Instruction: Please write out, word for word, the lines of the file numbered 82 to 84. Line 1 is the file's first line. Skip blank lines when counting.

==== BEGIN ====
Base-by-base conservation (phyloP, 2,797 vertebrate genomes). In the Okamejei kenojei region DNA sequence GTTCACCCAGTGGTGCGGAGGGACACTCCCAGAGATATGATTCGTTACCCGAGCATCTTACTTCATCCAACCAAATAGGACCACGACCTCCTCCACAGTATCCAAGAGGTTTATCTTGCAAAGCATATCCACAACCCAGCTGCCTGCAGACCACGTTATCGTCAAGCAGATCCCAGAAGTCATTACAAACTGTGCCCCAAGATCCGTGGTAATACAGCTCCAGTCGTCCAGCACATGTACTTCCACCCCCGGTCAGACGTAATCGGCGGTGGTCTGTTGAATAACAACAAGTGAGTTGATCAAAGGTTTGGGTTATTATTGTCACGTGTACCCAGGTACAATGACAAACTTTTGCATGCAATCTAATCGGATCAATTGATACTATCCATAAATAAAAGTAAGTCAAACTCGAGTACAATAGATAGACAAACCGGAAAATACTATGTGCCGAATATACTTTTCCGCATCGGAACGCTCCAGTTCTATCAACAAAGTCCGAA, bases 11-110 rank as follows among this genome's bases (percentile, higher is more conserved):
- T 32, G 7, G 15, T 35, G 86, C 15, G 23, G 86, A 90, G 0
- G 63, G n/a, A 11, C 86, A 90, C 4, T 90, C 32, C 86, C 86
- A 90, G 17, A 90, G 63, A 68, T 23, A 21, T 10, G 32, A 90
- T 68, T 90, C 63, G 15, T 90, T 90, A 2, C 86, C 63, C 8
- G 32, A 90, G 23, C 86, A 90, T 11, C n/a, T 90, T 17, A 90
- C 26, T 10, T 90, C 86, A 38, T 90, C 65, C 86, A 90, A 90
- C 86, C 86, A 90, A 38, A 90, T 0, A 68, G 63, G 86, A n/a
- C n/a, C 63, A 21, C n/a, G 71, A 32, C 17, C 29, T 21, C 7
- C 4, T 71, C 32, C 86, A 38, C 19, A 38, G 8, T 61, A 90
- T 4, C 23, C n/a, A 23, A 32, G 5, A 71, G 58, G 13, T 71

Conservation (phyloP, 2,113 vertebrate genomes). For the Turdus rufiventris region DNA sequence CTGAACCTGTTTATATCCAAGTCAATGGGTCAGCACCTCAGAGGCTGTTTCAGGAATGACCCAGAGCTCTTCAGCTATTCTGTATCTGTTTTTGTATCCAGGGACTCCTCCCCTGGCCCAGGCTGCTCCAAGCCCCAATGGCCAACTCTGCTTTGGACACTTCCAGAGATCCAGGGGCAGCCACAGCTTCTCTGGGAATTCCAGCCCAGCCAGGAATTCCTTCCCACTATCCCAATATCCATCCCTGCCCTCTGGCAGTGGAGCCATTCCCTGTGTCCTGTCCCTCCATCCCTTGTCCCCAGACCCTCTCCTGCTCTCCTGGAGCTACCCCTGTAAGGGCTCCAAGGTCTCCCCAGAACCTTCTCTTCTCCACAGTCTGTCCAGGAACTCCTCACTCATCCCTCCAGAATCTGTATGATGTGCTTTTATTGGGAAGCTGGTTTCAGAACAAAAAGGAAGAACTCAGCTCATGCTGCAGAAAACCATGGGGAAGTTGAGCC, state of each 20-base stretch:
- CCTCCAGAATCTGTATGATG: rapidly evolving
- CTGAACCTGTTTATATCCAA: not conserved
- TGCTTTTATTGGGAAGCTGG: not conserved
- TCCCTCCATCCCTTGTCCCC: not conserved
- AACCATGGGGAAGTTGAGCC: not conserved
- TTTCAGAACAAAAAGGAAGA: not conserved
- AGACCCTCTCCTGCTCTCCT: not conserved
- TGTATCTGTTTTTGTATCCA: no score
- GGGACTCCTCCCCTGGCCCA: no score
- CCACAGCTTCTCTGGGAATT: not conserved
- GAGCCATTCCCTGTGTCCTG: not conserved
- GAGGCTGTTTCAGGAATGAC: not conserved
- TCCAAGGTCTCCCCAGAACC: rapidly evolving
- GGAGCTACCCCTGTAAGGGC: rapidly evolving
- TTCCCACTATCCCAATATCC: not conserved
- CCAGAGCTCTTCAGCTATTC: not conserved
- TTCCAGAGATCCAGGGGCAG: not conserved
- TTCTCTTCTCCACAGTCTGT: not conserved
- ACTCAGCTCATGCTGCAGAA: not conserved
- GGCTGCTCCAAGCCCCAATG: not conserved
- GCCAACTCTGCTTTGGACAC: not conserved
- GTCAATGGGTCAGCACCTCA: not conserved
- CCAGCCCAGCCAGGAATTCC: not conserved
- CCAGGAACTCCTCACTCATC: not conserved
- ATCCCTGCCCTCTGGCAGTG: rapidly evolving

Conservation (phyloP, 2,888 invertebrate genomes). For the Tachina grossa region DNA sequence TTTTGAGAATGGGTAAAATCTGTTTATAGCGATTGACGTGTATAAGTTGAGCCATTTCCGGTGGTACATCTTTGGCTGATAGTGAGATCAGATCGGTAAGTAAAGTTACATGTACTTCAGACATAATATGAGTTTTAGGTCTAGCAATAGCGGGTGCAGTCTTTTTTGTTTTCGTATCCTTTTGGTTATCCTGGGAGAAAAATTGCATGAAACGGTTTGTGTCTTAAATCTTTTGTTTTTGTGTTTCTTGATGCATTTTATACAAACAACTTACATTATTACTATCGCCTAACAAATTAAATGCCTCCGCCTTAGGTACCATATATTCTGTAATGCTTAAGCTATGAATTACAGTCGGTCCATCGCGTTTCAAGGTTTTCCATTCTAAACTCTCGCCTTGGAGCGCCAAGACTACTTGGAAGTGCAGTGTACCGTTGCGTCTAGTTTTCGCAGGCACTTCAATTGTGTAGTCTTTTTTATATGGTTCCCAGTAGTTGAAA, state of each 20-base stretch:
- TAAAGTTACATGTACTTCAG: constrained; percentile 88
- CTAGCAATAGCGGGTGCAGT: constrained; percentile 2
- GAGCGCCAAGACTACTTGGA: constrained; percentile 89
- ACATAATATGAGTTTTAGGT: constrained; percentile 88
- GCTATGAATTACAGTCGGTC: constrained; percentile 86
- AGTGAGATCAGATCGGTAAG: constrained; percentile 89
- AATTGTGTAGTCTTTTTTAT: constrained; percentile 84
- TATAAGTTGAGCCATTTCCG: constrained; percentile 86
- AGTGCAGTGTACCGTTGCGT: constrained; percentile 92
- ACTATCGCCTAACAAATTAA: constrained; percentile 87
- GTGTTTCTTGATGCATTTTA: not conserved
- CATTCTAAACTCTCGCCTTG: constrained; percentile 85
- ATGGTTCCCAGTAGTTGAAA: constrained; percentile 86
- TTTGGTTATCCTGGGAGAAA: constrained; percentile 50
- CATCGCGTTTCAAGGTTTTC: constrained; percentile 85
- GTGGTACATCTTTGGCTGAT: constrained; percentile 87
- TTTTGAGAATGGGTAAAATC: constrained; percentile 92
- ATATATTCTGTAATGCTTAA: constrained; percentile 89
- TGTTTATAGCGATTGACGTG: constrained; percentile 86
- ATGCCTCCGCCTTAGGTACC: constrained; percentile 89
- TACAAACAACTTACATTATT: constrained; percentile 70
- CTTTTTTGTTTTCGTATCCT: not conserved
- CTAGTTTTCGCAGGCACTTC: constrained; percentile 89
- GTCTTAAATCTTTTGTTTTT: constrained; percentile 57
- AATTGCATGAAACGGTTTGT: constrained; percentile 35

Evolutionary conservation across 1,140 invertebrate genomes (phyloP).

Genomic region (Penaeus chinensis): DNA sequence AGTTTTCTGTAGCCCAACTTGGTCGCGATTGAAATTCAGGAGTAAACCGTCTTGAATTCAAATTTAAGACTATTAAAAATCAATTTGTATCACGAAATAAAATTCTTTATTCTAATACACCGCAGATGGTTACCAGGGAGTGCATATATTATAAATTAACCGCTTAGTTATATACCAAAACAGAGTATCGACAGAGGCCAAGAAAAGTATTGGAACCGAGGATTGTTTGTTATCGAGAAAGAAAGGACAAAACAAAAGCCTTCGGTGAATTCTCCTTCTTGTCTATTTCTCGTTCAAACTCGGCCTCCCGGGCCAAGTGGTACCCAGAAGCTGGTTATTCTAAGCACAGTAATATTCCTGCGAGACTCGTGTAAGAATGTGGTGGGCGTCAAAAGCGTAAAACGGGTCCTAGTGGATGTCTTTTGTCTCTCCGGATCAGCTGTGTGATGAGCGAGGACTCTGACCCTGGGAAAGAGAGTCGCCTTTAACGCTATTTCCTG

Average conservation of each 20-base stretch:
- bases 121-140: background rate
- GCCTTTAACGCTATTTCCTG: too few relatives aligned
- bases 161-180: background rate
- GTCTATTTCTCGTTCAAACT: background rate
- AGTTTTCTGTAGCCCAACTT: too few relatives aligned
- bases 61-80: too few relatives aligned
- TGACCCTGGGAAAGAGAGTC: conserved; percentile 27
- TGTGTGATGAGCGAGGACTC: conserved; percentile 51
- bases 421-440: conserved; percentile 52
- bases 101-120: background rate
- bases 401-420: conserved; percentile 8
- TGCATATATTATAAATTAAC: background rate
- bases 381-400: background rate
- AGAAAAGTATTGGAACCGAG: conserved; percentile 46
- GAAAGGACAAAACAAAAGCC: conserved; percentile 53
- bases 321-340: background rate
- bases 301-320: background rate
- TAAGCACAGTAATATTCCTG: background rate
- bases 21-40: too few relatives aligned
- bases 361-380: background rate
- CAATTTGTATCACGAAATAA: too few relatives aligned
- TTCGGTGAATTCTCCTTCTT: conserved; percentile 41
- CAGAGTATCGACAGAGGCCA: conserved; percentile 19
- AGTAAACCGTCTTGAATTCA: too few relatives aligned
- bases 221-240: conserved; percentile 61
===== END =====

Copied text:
- bases 321-340: background rate
- bases 301-320: background rate
- TAAGCACAGTAATATTCCTG: background rate